I think it's worthwhile to keep track of the ways the sides in a debate try to paint the character of the other. Sometimes, it is simple observations about what kind of person would hold such and such a view, other times, it's about what kind of person would be blind to evidence of such and such degrees of obviousness. Often, it's mere rhetorical window-dressing, and often enough, it's direct ad hominem. I've been keen on the recent presidential character-painting. Romney's a robot (a very funny meme) or vulture-capitalist, Obama's either a socialist-totalitarian or a decent but unqualified doofus. These all seem fine to me, at least in the sense that they're at least capable of being put in the service of evaluating the character of the person who's to be the President of the United States and the Commander in Chief. Who occupies the office matters, so character evaluation is relevant.
One line of argument that I don't see the point of, though, is what I've come to call the ad rockstarium argument against Barack Obama. Mark Steyn at National Review Online runs it in his recent "Our Celebrity President." Here's the basics from Steyn:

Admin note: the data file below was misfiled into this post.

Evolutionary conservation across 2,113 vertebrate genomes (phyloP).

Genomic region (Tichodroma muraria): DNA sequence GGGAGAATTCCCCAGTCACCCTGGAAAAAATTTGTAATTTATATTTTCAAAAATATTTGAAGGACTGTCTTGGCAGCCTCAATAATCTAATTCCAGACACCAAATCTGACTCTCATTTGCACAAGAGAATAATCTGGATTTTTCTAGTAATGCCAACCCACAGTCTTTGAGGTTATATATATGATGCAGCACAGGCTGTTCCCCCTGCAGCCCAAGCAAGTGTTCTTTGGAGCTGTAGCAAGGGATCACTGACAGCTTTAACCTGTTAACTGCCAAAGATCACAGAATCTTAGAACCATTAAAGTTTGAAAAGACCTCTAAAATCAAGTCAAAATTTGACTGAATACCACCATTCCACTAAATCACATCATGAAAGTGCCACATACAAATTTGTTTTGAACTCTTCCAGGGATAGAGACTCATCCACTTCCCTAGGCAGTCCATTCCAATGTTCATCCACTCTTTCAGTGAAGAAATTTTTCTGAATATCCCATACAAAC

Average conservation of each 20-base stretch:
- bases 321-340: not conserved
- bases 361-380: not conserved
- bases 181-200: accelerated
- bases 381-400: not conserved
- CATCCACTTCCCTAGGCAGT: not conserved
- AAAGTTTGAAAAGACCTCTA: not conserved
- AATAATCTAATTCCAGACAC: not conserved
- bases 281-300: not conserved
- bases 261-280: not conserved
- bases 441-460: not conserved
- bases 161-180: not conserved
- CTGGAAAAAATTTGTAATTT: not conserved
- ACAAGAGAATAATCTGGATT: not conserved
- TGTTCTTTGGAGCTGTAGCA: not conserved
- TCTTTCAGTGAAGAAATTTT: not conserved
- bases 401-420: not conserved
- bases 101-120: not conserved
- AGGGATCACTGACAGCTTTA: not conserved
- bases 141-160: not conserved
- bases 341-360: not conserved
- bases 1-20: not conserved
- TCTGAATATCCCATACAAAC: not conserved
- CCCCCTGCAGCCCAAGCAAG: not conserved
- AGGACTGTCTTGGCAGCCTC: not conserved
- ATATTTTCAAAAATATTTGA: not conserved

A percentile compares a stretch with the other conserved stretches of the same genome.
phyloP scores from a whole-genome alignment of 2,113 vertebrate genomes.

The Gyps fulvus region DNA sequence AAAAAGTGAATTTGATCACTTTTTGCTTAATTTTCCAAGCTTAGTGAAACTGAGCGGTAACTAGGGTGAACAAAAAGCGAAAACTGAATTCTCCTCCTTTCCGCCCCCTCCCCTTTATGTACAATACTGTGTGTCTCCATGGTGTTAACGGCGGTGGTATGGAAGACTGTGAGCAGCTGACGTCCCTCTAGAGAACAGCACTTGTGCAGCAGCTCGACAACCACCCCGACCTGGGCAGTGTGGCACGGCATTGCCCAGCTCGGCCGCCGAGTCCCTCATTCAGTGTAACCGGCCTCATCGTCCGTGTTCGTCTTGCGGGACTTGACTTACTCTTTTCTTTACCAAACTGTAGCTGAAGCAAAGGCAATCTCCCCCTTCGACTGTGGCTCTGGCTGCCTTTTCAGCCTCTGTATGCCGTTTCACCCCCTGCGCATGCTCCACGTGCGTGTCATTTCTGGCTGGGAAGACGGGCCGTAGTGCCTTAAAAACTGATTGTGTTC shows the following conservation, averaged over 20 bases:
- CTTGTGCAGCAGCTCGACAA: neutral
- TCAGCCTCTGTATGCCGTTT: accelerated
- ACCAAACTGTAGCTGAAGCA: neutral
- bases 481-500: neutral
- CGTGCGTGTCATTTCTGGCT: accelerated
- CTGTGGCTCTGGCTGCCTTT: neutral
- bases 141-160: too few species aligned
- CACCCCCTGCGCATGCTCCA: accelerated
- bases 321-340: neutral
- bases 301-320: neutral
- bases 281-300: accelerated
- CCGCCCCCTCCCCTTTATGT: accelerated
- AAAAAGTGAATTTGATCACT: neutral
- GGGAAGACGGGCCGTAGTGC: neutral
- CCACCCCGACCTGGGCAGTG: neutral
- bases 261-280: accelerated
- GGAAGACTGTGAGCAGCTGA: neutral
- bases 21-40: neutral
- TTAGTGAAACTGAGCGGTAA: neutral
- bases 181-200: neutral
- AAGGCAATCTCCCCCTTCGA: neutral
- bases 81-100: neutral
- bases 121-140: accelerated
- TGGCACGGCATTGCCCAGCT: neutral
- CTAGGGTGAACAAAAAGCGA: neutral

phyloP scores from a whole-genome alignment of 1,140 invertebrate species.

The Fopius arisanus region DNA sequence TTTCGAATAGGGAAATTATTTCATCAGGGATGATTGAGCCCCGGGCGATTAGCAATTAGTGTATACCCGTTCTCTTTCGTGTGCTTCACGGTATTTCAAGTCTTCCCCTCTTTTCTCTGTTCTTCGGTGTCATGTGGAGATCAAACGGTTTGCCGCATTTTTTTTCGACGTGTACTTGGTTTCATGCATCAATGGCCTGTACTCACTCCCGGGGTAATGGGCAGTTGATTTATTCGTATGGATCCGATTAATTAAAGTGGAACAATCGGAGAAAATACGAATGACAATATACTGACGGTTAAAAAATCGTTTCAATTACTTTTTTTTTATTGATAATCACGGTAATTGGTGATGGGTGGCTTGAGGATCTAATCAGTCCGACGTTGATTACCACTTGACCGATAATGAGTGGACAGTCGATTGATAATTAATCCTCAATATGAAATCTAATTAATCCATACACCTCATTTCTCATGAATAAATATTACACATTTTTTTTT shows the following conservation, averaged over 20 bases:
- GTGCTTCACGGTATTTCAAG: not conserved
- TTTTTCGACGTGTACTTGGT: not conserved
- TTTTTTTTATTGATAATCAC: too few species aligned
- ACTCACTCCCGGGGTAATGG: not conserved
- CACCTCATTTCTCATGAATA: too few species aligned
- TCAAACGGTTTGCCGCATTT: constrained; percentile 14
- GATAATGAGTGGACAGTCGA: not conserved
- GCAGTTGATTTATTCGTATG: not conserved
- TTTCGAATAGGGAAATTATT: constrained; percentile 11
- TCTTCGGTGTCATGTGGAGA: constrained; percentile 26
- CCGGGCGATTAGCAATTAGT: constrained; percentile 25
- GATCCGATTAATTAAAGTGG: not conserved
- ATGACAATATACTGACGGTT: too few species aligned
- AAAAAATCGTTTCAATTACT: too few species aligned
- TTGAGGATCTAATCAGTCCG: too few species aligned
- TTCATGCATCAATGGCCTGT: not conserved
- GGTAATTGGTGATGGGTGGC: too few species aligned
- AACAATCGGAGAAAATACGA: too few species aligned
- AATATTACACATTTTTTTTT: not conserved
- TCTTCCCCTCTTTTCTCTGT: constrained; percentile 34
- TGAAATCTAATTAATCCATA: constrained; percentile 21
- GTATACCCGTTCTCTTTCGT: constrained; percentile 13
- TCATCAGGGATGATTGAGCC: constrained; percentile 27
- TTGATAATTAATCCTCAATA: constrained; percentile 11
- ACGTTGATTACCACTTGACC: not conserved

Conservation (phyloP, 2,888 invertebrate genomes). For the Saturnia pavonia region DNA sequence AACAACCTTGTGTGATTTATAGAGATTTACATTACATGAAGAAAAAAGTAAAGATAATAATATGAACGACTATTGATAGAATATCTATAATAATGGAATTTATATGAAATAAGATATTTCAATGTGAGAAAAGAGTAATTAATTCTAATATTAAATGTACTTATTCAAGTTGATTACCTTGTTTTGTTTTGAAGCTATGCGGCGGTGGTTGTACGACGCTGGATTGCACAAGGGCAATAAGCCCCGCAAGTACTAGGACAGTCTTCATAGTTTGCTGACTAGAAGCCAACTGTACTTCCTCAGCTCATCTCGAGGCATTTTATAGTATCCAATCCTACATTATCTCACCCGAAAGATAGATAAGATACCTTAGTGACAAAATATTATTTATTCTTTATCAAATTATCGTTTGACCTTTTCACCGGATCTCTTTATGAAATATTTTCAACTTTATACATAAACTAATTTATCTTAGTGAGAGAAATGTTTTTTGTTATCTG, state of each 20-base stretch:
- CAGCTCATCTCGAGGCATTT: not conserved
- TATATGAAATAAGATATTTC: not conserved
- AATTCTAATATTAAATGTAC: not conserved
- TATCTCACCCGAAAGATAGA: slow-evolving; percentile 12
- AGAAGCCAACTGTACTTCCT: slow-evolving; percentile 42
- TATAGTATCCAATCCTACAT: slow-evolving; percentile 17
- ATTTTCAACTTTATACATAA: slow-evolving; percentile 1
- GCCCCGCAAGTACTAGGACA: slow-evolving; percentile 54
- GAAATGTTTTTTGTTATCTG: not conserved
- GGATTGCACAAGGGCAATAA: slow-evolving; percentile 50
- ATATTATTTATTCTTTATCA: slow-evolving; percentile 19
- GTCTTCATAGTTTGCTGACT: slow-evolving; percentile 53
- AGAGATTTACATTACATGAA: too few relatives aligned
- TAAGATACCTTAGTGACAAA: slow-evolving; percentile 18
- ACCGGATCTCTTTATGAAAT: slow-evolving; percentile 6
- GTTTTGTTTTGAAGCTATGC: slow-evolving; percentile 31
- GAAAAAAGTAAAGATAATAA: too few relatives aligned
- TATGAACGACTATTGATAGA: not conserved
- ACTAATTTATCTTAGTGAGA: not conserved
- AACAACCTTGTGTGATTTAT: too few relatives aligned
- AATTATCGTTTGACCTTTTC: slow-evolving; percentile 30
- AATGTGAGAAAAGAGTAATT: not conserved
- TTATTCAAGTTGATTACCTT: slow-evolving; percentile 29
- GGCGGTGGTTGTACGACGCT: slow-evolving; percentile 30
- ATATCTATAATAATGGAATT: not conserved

Last week, the republic’s citizen-president passed among his fellow Americans. Where? Cleveland? Dubuque? Presque Isle, Maine? No, Beverly Hills. These days, it’s pretty much always Beverly Hills or Manhattan, because that’s where the money is. That’s the Green Zone, and you losers are outside it.
As I can gather, here's how the argument runs:
1) The President goes to fundraisers in California and New York, not Middle America.
2) You live in Middle America
So: The president isn't interest in you or your money. Well… maybe your money. How much you got?
Steyn goes on:
It’s true that moneyed celebrities in, say, Pocatello or Tuscaloosa have not been able to tempt the president to hold a lavish fundraiser in Idaho or Alabama, but he does fly over them once in a while.
That's right! He went to the 'fly-over' line. OK, so if I'm right that some evaluations of character are relevant, does this one count as one? I don't think so, as the issue isn't whether Obama is popular and adored but whether he's the kind of person who can be trusted with policy decisions. I think the best that this line of evaluation can do is say that Obama is a rockstar, and rockstars do things differently from you… I'll be trying to keep up with more of the rockstarium argument as the campaign goes on. Any help on seeing how the line is relevant? Is it a form of upside down ad populum: he's not like us, so he's wrong?